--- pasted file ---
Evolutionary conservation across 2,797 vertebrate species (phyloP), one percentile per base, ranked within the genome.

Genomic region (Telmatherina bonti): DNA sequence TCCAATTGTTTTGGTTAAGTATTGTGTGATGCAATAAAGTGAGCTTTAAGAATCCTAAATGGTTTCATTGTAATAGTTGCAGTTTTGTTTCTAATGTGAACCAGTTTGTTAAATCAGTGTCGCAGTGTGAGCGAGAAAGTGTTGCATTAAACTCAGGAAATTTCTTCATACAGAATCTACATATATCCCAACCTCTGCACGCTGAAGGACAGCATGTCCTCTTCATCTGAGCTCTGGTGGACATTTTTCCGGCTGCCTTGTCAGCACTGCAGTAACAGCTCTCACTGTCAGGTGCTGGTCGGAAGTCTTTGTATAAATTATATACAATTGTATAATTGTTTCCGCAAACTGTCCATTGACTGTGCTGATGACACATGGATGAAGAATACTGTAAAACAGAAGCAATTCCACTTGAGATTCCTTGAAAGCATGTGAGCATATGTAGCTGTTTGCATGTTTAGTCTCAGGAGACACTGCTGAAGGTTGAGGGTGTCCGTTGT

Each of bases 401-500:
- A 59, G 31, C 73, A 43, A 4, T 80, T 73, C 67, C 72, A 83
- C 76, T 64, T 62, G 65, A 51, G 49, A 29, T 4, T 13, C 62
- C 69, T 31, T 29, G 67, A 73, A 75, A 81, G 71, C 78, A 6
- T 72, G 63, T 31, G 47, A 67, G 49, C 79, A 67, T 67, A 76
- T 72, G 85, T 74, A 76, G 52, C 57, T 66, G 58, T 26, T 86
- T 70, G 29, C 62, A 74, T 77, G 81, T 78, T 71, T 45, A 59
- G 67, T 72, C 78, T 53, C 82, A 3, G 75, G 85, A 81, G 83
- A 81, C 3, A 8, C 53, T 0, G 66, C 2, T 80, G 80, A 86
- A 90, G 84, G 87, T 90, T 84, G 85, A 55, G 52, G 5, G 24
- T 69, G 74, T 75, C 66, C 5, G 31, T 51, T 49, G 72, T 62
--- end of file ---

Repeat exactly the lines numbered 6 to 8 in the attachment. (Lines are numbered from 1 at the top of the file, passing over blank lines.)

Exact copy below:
- C 69, T 31, T 29, G 67, A 73, A 75, A 81, G 71, C 78, A 6
- T 72, G 63, T 31, G 47, A 67, G 49, C 79, A 67, T 67, A 76
- T 72, G 85, T 74, A 76, G 52, C 57, T 66, G 58, T 26, T 86